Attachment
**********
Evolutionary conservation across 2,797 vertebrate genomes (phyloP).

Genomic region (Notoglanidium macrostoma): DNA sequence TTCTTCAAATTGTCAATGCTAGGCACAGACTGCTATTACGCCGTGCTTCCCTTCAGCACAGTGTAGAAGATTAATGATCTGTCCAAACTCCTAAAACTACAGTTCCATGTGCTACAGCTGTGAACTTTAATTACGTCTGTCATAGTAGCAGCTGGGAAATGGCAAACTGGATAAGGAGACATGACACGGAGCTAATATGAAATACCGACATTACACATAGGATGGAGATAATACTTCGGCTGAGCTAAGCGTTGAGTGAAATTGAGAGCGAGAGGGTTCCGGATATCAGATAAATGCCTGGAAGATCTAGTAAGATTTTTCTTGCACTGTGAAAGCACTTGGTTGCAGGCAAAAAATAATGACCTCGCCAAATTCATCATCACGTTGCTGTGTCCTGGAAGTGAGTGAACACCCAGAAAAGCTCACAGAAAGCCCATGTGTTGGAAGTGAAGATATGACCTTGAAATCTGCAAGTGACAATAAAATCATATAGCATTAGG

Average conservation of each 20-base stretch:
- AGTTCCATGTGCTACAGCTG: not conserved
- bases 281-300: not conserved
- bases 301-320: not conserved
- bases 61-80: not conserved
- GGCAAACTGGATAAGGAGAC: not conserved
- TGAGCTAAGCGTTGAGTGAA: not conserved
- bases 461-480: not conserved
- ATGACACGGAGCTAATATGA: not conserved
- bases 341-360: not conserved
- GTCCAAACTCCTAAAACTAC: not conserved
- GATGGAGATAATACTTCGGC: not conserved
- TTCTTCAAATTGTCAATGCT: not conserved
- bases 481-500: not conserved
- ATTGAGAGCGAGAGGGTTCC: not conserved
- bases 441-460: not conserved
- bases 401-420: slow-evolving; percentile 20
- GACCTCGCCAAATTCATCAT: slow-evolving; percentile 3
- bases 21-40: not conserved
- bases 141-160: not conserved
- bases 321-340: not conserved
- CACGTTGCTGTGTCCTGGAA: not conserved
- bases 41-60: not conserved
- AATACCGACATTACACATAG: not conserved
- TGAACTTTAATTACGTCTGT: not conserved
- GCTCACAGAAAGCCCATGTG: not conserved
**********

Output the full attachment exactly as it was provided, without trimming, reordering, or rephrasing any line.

Evolutionary conservation across 2,797 vertebrate genomes (phyloP).

Genomic region (Notoglanidium macrostoma): DNA sequence TTCTTCAAATTGTCAATGCTAGGCACAGACTGCTATTACGCCGTGCTTCCCTTCAGCACAGTGTAGAAGATTAATGATCTGTCCAAACTCCTAAAACTACAGTTCCATGTGCTACAGCTGTGAACTTTAATTACGTCTGTCATAGTAGCAGCTGGGAAATGGCAAACTGGATAAGGAGACATGACACGGAGCTAATATGAAATACCGACATTACACATAGGATGGAGATAATACTTCGGCTGAGCTAAGCGTTGAGTGAAATTGAGAGCGAGAGGGTTCCGGATATCAGATAAATGCCTGGAAGATCTAGTAAGATTTTTCTTGCACTGTGAAAGCACTTGGTTGCAGGCAAAAAATAATGACCTCGCCAAATTCATCATCACGTTGCTGTGTCCTGGAAGTGAGTGAACACCCAGAAAAGCTCACAGAAAGCCCATGTGTTGGAAGTGAAGATATGACCTTGAAATCTGCAAGTGACAATAAAATCATATAGCATTAGG

Average conservation of each 20-base stretch:
- AGTTCCATGTGCTACAGCTG: not conserved
- bases 281-300: not conserved
- bases 301-320: not conserved
- bases 61-80: not conserved
- GGCAAACTGGATAAGGAGAC: not conserved
- TGAGCTAAGCGTTGAGTGAA: not conserved
- bases 461-480: not conserved
- ATGACACGGAGCTAATATGA: not conserved
- bases 341-360: not conserved
- GTCCAAACTCCTAAAACTAC: not conserved
- GATGGAGATAATACTTCGGC: not conserved
- TTCTTCAAATTGTCAATGCT: not conserved
- bases 481-500: not conserved
- ATTGAGAGCGAGAGGGTTCC: not conserved
- bases 441-460: not conserved
- bases 401-420: slow-evolving; percentile 20
- GACCTCGCCAAATTCATCAT: slow-evolving; percentile 3
- bases 21-40: not conserved
- bases 141-160: not conserved
- bases 321-340: not conserved
- CACGTTGCTGTGTCCTGGAA: not conserved
- bases 41-60: not conserved
- AATACCGACATTACACATAG: not conserved
- TGAACTTTAATTACGTCTGT: not conserved
- GCTCACAGAAAGCCCATGTG: not conserved